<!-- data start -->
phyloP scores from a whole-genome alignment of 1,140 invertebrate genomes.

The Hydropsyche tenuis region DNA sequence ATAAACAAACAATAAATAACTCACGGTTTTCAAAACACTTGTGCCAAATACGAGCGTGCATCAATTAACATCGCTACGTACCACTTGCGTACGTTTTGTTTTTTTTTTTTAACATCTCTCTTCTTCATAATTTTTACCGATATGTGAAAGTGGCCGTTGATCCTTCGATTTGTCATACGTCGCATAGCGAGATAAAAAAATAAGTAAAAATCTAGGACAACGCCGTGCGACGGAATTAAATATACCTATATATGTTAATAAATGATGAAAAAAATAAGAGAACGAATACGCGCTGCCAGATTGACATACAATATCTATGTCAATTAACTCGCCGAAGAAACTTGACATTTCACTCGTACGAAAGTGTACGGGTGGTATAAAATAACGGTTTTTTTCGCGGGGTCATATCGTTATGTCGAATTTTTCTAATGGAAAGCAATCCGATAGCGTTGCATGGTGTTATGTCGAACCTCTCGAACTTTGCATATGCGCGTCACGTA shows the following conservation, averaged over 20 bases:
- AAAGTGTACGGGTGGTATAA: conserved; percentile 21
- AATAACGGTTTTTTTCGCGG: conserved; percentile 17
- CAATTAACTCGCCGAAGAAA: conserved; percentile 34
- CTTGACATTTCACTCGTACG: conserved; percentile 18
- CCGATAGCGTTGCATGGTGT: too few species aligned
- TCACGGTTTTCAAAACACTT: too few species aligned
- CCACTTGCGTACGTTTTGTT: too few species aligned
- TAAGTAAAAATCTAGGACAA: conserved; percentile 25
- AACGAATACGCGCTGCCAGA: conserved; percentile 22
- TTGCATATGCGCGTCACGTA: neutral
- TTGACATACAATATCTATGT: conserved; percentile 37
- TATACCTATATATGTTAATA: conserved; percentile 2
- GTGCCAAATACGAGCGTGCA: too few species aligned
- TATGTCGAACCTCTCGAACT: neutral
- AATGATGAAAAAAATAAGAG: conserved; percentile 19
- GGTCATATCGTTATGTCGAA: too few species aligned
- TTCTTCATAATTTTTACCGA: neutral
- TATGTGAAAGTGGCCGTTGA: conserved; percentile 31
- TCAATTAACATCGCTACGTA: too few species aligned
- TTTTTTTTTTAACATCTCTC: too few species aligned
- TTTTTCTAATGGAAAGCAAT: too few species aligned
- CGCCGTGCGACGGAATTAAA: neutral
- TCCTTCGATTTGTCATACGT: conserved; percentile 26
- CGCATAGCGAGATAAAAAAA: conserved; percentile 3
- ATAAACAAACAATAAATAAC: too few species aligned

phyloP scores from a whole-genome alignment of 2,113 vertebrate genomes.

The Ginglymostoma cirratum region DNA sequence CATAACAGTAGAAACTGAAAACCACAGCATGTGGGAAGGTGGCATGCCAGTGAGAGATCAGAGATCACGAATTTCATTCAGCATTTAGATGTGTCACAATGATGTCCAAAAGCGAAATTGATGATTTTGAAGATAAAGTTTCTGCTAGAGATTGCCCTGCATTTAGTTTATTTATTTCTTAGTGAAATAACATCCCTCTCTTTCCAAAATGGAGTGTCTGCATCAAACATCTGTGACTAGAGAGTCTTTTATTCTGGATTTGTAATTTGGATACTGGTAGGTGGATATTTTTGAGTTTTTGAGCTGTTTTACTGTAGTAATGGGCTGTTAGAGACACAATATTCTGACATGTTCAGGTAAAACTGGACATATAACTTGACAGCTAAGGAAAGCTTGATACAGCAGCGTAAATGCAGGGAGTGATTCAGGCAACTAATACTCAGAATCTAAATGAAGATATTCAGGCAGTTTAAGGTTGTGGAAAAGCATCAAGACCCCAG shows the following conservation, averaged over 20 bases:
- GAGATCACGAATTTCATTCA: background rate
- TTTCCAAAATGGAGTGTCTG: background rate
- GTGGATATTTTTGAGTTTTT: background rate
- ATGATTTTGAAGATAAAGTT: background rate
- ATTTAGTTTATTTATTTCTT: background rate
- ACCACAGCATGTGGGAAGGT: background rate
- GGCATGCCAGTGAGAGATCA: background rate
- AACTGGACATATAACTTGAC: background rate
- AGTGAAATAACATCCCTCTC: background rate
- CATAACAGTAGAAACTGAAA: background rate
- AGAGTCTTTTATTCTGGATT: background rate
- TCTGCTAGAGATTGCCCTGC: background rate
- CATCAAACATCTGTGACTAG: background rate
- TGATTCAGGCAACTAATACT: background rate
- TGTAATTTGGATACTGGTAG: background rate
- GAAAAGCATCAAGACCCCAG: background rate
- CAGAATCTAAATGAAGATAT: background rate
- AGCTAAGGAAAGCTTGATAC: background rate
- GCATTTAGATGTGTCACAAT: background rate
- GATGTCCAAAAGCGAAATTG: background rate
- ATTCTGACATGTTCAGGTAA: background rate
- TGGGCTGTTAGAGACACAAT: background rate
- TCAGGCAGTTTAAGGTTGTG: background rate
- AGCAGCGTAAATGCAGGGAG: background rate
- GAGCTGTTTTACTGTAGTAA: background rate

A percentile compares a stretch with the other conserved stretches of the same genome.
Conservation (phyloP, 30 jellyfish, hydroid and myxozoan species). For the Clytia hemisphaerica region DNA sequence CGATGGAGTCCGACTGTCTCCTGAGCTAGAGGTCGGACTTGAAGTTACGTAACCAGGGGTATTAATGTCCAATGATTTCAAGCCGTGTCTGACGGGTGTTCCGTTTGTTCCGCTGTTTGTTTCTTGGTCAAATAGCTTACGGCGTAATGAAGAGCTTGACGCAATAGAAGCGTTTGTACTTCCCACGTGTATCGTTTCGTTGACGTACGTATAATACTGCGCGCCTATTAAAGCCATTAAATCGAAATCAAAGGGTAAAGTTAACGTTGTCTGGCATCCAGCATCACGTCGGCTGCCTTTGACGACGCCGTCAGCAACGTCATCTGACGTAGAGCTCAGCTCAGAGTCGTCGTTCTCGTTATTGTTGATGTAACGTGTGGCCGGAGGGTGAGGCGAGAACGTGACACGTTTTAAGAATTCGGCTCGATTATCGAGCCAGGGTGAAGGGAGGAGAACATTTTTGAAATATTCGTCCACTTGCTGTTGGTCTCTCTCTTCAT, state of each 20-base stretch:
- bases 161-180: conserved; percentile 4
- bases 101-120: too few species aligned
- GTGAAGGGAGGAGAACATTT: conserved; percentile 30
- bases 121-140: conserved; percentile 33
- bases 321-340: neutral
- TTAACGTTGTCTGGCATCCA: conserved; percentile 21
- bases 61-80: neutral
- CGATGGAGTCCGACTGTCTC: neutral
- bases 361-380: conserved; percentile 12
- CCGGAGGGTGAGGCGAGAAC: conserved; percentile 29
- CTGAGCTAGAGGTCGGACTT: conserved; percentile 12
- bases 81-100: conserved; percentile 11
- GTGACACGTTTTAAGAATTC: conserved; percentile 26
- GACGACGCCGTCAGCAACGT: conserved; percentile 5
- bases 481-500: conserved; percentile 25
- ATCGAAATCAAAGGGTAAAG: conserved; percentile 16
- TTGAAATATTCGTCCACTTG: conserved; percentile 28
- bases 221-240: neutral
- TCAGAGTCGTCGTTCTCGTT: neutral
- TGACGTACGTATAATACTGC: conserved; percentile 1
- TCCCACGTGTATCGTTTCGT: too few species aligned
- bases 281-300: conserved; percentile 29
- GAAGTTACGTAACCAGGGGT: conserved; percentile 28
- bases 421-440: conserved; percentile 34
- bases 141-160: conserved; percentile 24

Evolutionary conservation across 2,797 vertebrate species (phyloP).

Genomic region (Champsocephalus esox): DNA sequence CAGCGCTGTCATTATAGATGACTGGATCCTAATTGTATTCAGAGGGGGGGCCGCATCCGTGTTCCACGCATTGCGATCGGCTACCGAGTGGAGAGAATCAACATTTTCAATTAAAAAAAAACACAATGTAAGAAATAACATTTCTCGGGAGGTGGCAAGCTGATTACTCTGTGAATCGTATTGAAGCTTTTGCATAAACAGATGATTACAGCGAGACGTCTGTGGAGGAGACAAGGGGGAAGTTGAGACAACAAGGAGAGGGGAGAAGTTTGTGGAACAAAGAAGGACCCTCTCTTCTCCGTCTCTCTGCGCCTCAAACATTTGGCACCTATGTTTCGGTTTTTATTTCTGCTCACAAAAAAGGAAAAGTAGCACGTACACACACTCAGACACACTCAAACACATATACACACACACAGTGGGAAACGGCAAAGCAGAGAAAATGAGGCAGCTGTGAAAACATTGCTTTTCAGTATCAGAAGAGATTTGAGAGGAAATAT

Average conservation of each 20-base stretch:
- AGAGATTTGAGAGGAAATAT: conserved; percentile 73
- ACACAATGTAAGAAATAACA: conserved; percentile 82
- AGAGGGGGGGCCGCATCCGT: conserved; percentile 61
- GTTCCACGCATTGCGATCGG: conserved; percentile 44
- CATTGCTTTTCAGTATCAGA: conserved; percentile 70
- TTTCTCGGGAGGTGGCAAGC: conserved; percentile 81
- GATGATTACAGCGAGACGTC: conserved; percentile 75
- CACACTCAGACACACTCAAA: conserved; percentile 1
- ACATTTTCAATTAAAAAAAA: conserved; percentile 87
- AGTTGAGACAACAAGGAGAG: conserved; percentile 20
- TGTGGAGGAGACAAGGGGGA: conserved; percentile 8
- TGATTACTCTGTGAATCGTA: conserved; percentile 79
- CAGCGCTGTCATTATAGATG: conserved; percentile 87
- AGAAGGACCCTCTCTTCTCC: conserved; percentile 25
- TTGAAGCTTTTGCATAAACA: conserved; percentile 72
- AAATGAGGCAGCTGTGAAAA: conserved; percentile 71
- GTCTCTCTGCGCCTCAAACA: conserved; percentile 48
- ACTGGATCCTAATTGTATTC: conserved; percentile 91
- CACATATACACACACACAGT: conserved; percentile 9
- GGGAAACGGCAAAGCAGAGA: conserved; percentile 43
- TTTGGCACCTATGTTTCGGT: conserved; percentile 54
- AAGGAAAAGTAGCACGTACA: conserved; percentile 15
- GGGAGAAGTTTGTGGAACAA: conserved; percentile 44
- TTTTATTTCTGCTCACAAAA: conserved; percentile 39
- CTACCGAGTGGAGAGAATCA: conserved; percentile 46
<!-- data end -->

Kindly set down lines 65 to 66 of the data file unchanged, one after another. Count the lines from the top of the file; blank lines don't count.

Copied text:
- bases 361-380: conserved; percentile 12
- CCGGAGGGTGAGGCGAGAAC: conserved; percentile 29